If anything, the Moby-spearheaded Area:One package, which wrapped up its tour at the Glen Helen Blockbuster Pavilion, suffered from an embarrassment of riches. With nearly 20 bands and DJs arrayed on three stages over nine hours, there was something worth checking out at given moment, and often two or three.
If anything, the Moby-spearheaded Area:One package, which wrapped up its tour at the Glen Helen Blockbuster Pavilion, suffered from an embarrassment of riches. With nearly 20 bands and DJs arrayed on three stages over nine hours, there was something worth checking out at given moment, and often two or three. This meant that choices had to be made: To see the Orb in the Ford Focus DJ tent meant missing the reunited New Order on the main stage, or forgoing one of the impressive collection of turntablists and MCs holding court on the small urban stage.
With the eclectic collection of musicians on board, and musical ideas bouncing back and forth between bands like electrons in an atomic reactor, it quickly became apparent that the best way to appreciate the breadth of Area:One was to surf from stage to stage, sampling bits from each. The experience became akin to clicking through a Web site, where congruences and links form their own kind of logic. Experienced this way, Area:One delivered a night of heady exuberance.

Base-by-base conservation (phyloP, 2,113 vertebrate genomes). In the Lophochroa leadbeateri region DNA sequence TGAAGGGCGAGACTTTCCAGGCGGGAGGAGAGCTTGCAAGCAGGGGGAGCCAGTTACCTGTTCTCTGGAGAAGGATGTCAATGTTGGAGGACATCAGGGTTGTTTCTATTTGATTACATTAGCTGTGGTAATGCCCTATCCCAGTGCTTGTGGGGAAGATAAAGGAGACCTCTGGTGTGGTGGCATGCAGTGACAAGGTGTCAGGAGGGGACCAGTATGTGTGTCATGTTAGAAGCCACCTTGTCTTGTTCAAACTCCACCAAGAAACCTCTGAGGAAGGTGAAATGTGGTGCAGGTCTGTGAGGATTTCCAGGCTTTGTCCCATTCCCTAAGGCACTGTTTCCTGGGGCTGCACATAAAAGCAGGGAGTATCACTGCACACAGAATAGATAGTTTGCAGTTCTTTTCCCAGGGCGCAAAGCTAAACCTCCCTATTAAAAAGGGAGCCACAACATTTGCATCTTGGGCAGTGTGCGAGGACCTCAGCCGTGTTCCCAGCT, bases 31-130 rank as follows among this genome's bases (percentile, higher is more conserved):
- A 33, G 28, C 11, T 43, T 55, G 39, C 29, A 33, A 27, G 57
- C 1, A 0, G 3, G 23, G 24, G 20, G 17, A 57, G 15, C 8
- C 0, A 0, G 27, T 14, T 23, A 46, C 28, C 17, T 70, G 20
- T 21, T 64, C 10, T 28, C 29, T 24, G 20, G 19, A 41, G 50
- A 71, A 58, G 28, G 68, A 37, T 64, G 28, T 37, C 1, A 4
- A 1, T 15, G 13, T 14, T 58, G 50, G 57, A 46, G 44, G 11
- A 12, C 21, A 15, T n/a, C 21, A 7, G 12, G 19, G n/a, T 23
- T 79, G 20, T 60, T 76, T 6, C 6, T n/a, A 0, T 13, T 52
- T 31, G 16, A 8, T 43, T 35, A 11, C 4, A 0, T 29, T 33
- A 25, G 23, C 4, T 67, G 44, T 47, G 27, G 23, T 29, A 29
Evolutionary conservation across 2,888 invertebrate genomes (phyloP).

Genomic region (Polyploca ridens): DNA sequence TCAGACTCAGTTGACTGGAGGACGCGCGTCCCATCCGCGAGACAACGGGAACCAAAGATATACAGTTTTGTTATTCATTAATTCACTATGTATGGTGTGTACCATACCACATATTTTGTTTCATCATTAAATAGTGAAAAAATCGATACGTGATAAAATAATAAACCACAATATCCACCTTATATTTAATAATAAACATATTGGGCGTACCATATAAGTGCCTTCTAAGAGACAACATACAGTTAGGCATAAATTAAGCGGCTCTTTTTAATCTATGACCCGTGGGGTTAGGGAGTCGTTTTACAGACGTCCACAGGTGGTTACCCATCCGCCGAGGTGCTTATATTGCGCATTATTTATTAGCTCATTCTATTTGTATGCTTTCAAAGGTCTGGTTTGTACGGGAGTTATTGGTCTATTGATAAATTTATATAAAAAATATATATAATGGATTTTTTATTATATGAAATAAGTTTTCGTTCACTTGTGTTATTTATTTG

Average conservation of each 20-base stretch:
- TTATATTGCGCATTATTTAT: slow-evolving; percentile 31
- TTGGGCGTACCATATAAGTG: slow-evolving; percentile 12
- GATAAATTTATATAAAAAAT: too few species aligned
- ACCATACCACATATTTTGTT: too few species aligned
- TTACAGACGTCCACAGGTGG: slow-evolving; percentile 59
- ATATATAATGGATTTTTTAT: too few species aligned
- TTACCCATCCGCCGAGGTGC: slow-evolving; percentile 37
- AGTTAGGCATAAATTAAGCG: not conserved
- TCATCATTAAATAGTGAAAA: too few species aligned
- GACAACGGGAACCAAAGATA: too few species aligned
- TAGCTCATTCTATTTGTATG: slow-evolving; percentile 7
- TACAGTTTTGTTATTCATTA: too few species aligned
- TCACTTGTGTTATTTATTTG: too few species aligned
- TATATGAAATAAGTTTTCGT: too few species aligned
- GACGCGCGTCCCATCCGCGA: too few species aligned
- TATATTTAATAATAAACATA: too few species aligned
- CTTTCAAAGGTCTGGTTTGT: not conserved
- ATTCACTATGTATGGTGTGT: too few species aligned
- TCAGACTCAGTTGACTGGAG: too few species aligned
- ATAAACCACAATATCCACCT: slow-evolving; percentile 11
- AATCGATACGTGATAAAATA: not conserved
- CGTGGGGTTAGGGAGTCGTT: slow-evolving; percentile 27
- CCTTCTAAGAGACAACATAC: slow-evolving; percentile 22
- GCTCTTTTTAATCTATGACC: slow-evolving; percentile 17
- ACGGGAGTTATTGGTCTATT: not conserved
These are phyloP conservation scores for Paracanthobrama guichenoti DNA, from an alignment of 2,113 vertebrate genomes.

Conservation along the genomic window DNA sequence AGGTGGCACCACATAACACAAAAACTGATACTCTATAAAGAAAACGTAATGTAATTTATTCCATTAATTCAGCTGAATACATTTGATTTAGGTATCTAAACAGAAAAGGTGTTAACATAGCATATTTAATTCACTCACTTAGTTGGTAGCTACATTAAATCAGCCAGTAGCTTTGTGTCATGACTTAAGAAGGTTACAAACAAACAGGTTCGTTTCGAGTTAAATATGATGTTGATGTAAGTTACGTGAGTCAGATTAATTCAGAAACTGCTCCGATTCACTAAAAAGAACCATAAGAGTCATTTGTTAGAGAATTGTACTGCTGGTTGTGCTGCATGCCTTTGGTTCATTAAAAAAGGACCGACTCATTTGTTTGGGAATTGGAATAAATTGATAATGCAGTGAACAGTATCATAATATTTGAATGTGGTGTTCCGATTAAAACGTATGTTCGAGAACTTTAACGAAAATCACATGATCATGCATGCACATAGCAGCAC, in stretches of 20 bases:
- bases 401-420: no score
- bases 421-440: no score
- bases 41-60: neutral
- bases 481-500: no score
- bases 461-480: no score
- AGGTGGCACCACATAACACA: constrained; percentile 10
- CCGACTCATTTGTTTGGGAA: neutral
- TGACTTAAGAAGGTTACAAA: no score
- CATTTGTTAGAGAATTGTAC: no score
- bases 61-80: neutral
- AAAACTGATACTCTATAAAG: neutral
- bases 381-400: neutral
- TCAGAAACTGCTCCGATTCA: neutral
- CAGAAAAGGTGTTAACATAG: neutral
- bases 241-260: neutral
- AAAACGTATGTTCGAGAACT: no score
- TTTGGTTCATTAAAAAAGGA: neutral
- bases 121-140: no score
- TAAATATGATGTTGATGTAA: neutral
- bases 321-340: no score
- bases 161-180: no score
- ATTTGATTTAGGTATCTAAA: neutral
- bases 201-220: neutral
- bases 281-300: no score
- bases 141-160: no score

The main stage started off with Rinocerose. Their overdriven AC/DC guitars and emphatic base lines sounded quite comfortable over sequenced drum beats and keyboards, even if the band looked a little bit silly posing like over-the-top heavy metal musicians or air guitarists, an image faux pas that was easy to forgive because, well, they’re French.
From there, it was a short jaunt — both musically and spatially — to the hip-hop stage where Breakestra conjured up its own version of engineered music, rapping over the urgent horns, percolating bass and razor-sharp guitar of classic, fat-back soul. Back at the main stage, the Roots were using similar elements to their own ends on their socially aware raps. Like most of the hip-hop artists on the bill, the Roots eschew gangsta cliches for a more nuanced view of urban culture.
Newcomer Mystic performed a similar bit of linguistic alchemy. The Oakland-based performer — a kind of West Coast Jill Scott — has worked with respected producers such as the Angel, and her raps are starkly literate cautionary tales of the ghetto. Ironically, this kind of performance demands as much “street cred” as gangsta rap, which Mystic is able to make work, effortlessly flowing from detailed vignettes to lyrical boasts.
With two of their biggest hits, “Rosa Parks” and “Ms. Jackson” dealing with strong women, Outkast found another way to turn rap cliches on their ear. The contrast between Big Boi’s otherworldly charisma and Dre’s down-to-earth realism added a touch of George Clinton’s stoned whimsy and Sly Stone bounce to the mix.
Another option was to check out the DJ tent, where Timo Maas pumped out four-on-the-floor techno, the Orb’s fizzy loops made their way around the tent like drunken satellites and Paul Oakenfold expertly orchestrated the crowd’s ecstatic mood.